In some of the hadith books, justification is found for such rulers to rule and a command for the Muslims to listen to them. Imam Bukhari narrates from the Prophet, “After me, there will be rulers (wilat), and you will find good ones and corrupt ones. You Muslims have to listen to both of them. Whoever breaks the unity of the whole (the jama΄ah) will be considered outside of the religion of Islam.”20 Such a hadith is not compatible with the Noble Qur’an, which says:

“And incline not towards those who do wrong (dhalamu) lest the Fire touch you and you have no protector other than Allah, nor will you be helped.”21

The Noble Qur’an clearly emphasizes that those who believe should neither support nor incline towards an oppressor at all. There is no way to justify paying allegiance to or endorsing an oppressor to be the caliph or leader of the Muslim nation (ummah); doing so, would be in gross violation of the Qur’anic injunctions. Verse 4:59 not only commands the faithful to obey the ’Ul ul-’amr or their legitimate guardians (who are the infallible imams) but it also rectifies their infallibility since no corrupt or wrongdoing person could be entitled by Allah to assume this trust.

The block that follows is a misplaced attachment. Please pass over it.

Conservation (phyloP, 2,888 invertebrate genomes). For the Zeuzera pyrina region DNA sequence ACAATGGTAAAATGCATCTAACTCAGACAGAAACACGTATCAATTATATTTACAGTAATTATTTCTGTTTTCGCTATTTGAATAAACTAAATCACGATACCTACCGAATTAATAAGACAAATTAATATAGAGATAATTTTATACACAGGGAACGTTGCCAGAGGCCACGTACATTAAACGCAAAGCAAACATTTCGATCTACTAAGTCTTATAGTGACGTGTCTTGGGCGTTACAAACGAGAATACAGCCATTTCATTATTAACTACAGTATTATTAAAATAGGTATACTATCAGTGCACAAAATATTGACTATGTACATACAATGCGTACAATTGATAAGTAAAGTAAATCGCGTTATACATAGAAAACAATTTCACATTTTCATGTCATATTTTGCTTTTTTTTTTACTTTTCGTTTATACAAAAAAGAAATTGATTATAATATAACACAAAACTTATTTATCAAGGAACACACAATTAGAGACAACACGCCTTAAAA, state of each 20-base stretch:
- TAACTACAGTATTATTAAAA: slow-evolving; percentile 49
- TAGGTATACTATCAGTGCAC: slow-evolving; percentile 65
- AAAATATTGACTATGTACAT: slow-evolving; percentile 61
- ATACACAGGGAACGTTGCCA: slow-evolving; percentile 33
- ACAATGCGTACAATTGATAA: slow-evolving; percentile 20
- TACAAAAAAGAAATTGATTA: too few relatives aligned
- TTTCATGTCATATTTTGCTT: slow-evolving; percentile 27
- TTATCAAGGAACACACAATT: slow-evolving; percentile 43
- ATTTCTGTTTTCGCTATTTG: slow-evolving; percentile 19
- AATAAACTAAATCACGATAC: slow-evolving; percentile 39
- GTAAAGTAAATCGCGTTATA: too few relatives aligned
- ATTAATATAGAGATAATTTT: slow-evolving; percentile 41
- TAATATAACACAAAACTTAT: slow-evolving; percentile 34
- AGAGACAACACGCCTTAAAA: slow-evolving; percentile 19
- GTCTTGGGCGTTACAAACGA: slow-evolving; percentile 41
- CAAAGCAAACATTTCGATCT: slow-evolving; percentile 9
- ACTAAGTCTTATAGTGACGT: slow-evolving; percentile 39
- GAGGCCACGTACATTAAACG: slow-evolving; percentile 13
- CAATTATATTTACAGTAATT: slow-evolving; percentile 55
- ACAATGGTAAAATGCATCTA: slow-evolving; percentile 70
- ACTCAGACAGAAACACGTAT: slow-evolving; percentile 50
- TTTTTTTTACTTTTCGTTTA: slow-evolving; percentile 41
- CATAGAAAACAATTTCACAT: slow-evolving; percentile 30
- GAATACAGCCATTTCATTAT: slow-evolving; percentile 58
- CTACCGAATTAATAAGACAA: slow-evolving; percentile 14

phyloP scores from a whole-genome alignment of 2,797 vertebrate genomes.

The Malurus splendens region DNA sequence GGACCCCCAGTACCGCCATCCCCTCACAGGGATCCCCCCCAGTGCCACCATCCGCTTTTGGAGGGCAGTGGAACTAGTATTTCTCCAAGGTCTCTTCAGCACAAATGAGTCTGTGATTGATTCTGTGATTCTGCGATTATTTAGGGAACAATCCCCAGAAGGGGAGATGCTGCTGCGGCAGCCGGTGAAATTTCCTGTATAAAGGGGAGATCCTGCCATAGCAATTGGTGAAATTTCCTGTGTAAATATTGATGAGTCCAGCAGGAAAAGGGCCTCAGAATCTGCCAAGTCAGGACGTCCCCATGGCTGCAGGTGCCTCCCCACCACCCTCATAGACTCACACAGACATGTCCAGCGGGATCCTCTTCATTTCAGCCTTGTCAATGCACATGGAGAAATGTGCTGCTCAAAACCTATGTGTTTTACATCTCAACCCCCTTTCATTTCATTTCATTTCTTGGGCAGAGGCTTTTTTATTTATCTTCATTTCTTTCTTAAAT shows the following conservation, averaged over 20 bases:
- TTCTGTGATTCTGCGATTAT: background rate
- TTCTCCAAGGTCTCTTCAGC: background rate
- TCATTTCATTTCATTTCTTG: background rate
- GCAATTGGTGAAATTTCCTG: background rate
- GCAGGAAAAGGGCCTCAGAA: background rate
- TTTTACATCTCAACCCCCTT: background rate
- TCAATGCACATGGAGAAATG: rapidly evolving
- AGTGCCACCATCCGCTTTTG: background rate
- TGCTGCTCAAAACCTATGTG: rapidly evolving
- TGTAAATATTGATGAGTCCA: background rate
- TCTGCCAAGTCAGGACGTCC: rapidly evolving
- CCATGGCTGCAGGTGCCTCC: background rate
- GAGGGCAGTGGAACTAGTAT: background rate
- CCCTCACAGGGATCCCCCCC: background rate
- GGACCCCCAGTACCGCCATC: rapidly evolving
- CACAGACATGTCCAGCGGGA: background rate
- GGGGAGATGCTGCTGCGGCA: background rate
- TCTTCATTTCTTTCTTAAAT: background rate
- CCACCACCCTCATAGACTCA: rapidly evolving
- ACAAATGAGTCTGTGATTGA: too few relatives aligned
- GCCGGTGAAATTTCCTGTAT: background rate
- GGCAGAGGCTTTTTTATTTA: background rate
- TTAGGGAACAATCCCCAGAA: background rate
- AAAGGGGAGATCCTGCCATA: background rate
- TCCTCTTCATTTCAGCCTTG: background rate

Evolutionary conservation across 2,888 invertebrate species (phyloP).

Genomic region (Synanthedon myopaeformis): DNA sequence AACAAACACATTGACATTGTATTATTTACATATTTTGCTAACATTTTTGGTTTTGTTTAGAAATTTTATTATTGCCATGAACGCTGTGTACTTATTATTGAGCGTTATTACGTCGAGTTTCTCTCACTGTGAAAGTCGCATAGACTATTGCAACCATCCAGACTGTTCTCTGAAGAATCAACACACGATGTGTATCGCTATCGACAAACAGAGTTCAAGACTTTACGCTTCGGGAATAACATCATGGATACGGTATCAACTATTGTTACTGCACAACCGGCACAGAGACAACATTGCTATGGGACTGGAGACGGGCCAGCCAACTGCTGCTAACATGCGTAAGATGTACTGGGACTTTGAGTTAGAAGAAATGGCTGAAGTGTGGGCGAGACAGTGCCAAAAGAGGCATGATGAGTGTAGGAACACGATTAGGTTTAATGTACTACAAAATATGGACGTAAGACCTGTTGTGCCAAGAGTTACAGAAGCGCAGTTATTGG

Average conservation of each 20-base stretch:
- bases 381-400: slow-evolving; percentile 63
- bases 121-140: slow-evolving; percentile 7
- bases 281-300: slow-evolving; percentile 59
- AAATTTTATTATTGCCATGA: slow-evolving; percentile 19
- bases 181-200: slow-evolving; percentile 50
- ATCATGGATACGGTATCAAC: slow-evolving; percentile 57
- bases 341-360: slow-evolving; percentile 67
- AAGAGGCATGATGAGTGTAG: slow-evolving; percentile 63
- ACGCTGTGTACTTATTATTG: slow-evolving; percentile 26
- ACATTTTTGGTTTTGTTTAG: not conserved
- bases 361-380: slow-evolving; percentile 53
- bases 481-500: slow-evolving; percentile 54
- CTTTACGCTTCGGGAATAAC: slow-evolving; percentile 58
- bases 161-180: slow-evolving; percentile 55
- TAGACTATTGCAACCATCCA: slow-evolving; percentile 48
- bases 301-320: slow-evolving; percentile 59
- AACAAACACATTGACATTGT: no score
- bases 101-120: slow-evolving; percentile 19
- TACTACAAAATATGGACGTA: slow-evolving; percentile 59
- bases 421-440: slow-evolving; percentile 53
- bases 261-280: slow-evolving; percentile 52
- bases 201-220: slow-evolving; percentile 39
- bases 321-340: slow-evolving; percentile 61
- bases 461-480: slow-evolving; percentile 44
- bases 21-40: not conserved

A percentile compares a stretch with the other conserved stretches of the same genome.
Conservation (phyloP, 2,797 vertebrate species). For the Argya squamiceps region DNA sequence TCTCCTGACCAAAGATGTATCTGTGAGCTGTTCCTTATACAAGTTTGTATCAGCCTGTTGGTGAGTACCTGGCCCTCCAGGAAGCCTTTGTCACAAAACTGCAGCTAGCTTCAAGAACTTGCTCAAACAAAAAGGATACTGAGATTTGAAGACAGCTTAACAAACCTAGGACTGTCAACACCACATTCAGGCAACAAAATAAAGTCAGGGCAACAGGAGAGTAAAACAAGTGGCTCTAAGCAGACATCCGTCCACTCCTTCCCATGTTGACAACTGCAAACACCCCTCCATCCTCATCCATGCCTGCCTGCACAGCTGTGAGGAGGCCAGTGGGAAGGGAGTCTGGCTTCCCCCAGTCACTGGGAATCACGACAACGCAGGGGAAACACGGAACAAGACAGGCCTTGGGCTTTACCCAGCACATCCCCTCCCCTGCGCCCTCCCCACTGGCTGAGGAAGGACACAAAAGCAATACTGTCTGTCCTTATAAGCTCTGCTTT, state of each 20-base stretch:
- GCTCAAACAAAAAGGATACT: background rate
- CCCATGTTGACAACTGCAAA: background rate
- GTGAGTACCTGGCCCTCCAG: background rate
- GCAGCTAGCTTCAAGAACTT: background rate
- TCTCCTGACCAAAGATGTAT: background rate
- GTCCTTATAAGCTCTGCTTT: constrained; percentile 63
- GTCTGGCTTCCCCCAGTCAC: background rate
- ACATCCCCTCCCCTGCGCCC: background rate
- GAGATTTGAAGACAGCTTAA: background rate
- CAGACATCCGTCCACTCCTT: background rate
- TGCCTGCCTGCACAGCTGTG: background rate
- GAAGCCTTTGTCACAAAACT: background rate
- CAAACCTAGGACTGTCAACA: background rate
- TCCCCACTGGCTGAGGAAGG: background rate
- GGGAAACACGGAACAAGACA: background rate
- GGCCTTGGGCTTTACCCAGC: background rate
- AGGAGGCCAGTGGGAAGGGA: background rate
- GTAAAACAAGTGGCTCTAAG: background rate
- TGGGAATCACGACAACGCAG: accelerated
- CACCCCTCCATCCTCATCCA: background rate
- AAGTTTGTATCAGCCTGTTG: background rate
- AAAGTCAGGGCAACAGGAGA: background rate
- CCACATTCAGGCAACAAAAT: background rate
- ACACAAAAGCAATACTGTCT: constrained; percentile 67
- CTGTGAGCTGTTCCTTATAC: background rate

• 1. Noble Qur’an, 3:26
  • 2. Noble Qur’an, 114:1-3
  • 3. Noble Qur’an, 5:18
  • 4. Noble Qur’an, 6:57
  • 5. Noble Qur’an, 6:62
  • 6. Noble Qur’an, 42:10
  • 7. Noble Qur’an, 3:154
  • 8. Noble Qur’an, 7:54
  • 9. Noble Qur’an, 13:31
  • 10. Noble Qur’an, 33:36
  • 11. Noble Qur’an, 5:55
  • 12. Noble Qur’an, 24:51
  • 13. Noble Qur’an, 4:64
  • 14. Noble Qur’an, 4:65
  • 15. Noble Qur’an, 3:31
  • 16. Noble Qur’an, 7:3
  • 17. Noble Qur’an, 28:68
  • 18. Noble Qur’an, 40:20
  • 19. Noble Qur’an, 4:59
  • 20. Sahih al-Bukharim, Kitab al-Imara, Hadith 1096, “The Book of Trials” Hadith 6530 and 6531, “Legal Judgments” Hadith 6610; Sahih Muslim, Kitab al-Imara, Hadith 3438; Musnad Ahmad ibn Hanbal, Part 1, 275, 297 and 310’ al-Darami, “The Book on Biographies” Hadith 2407
  • 21. Noble Qur’an, 11:113